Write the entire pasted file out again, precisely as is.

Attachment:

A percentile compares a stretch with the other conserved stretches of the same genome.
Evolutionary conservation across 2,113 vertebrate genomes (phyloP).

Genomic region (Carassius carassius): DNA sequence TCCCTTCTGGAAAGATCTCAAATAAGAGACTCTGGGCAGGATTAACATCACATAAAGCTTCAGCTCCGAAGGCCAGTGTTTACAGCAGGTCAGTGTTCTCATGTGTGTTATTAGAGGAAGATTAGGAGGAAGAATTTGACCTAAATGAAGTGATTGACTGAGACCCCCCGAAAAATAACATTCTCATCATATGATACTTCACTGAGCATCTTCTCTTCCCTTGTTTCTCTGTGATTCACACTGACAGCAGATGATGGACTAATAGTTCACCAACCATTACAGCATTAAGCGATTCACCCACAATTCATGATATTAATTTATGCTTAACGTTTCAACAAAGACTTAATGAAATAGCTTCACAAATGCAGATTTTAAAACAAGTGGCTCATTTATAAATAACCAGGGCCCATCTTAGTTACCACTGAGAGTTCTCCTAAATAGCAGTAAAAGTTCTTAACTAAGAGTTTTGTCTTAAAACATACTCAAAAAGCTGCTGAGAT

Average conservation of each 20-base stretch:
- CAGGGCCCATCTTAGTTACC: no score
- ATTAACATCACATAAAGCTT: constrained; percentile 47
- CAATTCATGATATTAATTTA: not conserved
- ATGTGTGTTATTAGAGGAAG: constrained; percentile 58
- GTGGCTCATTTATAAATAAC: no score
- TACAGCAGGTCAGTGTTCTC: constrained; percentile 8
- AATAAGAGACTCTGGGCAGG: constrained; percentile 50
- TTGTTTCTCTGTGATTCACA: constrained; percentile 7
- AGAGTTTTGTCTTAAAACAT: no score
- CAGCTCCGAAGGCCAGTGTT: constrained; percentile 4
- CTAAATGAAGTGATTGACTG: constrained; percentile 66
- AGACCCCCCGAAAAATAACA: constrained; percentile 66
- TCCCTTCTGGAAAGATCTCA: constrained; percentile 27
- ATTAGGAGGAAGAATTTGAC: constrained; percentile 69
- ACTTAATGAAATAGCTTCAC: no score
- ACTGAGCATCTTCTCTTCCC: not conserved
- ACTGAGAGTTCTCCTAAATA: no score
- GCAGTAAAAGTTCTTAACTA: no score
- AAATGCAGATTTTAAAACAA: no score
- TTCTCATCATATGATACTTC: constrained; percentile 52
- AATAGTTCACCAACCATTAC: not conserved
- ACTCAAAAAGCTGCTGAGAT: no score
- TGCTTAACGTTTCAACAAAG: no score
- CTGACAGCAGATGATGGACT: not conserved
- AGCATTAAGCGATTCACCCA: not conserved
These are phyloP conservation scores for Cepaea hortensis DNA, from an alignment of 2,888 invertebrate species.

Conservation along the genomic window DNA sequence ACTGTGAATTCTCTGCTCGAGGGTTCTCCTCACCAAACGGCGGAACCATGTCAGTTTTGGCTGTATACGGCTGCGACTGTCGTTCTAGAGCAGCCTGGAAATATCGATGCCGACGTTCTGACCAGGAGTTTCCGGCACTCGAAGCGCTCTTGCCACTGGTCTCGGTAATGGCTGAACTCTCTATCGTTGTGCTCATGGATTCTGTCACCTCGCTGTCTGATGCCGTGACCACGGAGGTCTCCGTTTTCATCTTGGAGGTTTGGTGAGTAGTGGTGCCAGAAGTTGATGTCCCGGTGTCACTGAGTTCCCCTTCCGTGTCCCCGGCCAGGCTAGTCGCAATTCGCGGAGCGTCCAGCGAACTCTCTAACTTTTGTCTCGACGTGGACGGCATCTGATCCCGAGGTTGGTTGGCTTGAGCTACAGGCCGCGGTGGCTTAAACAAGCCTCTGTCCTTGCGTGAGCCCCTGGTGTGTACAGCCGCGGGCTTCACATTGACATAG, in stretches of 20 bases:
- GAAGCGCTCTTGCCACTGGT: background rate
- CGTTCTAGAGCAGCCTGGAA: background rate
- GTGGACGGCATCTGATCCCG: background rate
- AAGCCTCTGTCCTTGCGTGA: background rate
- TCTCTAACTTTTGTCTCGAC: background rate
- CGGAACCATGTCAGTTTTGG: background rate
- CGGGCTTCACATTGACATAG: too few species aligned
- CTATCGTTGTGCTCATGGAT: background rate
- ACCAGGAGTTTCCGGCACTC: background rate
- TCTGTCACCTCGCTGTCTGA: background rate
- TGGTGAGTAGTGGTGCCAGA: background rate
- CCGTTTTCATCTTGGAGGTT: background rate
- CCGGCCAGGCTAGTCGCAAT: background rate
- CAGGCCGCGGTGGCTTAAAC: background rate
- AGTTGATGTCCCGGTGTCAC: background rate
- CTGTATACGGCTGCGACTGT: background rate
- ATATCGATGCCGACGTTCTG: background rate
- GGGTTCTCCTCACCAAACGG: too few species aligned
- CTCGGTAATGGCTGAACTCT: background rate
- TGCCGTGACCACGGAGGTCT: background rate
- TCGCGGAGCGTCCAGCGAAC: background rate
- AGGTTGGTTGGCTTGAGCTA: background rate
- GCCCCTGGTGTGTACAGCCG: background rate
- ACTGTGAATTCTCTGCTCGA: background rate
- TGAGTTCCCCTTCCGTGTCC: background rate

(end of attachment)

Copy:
A percentile compares a stretch with the other conserved stretches of the same genome.
Evolutionary conservation across 2,113 vertebrate genomes (phyloP).

Genomic region (Carassius carassius): DNA sequence TCCCTTCTGGAAAGATCTCAAATAAGAGACTCTGGGCAGGATTAACATCACATAAAGCTTCAGCTCCGAAGGCCAGTGTTTACAGCAGGTCAGTGTTCTCATGTGTGTTATTAGAGGAAGATTAGGAGGAAGAATTTGACCTAAATGAAGTGATTGACTGAGACCCCCCGAAAAATAACATTCTCATCATATGATACTTCACTGAGCATCTTCTCTTCCCTTGTTTCTCTGTGATTCACACTGACAGCAGATGATGGACTAATAGTTCACCAACCATTACAGCATTAAGCGATTCACCCACAATTCATGATATTAATTTATGCTTAACGTTTCAACAAAGACTTAATGAAATAGCTTCACAAATGCAGATTTTAAAACAAGTGGCTCATTTATAAATAACCAGGGCCCATCTTAGTTACCACTGAGAGTTCTCCTAAATAGCAGTAAAAGTTCTTAACTAAGAGTTTTGTCTTAAAACATACTCAAAAAGCTGCTGAGAT

Average conservation of each 20-base stretch:
- CAGGGCCCATCTTAGTTACC: no score
- ATTAACATCACATAAAGCTT: constrained; percentile 47
- CAATTCATGATATTAATTTA: not conserved
- ATGTGTGTTATTAGAGGAAG: constrained; percentile 58
- GTGGCTCATTTATAAATAAC: no score
- TACAGCAGGTCAGTGTTCTC: constrained; percentile 8
- AATAAGAGACTCTGGGCAGG: constrained; percentile 50
- TTGTTTCTCTGTGATTCACA: constrained; percentile 7
- AGAGTTTTGTCTTAAAACAT: no score
- CAGCTCCGAAGGCCAGTGTT: constrained; percentile 4
- CTAAATGAAGTGATTGACTG: constrained; percentile 66
- AGACCCCCCGAAAAATAACA: constrained; percentile 66
- TCCCTTCTGGAAAGATCTCA: constrained; percentile 27
- ATTAGGAGGAAGAATTTGAC: constrained; percentile 69
- ACTTAATGAAATAGCTTCAC: no score
- ACTGAGCATCTTCTCTTCCC: not conserved
- ACTGAGAGTTCTCCTAAATA: no score
- GCAGTAAAAGTTCTTAACTA: no score
- AAATGCAGATTTTAAAACAA: no score
- TTCTCATCATATGATACTTC: constrained; percentile 52
- AATAGTTCACCAACCATTAC: not conserved
- ACTCAAAAAGCTGCTGAGAT: no score
- TGCTTAACGTTTCAACAAAG: no score
- CTGACAGCAGATGATGGACT: not conserved
- AGCATTAAGCGATTCACCCA: not conserved
These are phyloP conservation scores for Cepaea hortensis DNA, from an alignment of 2,888 invertebrate species.

Conservation along the genomic window DNA sequence ACTGTGAATTCTCTGCTCGAGGGTTCTCCTCACCAAACGGCGGAACCATGTCAGTTTTGGCTGTATACGGCTGCGACTGTCGTTCTAGAGCAGCCTGGAAATATCGATGCCGACGTTCTGACCAGGAGTTTCCGGCACTCGAAGCGCTCTTGCCACTGGTCTCGGTAATGGCTGAACTCTCTATCGTTGTGCTCATGGATTCTGTCACCTCGCTGTCTGATGCCGTGACCACGGAGGTCTCCGTTTTCATCTTGGAGGTTTGGTGAGTAGTGGTGCCAGAAGTTGATGTCCCGGTGTCACTGAGTTCCCCTTCCGTGTCCCCGGCCAGGCTAGTCGCAATTCGCGGAGCGTCCAGCGAACTCTCTAACTTTTGTCTCGACGTGGACGGCATCTGATCCCGAGGTTGGTTGGCTTGAGCTACAGGCCGCGGTGGCTTAAACAAGCCTCTGTCCTTGCGTGAGCCCCTGGTGTGTACAGCCGCGGGCTTCACATTGACATAG, in stretches of 20 bases:
- GAAGCGCTCTTGCCACTGGT: background rate
- CGTTCTAGAGCAGCCTGGAA: background rate
- GTGGACGGCATCTGATCCCG: background rate
- AAGCCTCTGTCCTTGCGTGA: background rate
- TCTCTAACTTTTGTCTCGAC: background rate
- CGGAACCATGTCAGTTTTGG: background rate
- CGGGCTTCACATTGACATAG: too few species aligned
- CTATCGTTGTGCTCATGGAT: background rate
- ACCAGGAGTTTCCGGCACTC: background rate
- TCTGTCACCTCGCTGTCTGA: background rate
- TGGTGAGTAGTGGTGCCAGA: background rate
- CCGTTTTCATCTTGGAGGTT: background rate
- CCGGCCAGGCTAGTCGCAAT: background rate
- CAGGCCGCGGTGGCTTAAAC: background rate
- AGTTGATGTCCCGGTGTCAC: background rate
- CTGTATACGGCTGCGACTGT: background rate
- ATATCGATGCCGACGTTCTG: background rate
- GGGTTCTCCTCACCAAACGG: too few species aligned
- CTCGGTAATGGCTGAACTCT: background rate
- TGCCGTGACCACGGAGGTCT: background rate
- TCGCGGAGCGTCCAGCGAAC: background rate
- AGGTTGGTTGGCTTGAGCTA: background rate
- GCCCCTGGTGTGTACAGCCG: background rate
- ACTGTGAATTCTCTGCTCGA: background rate
- TGAGTTCCCCTTCCGTGTCC: background rate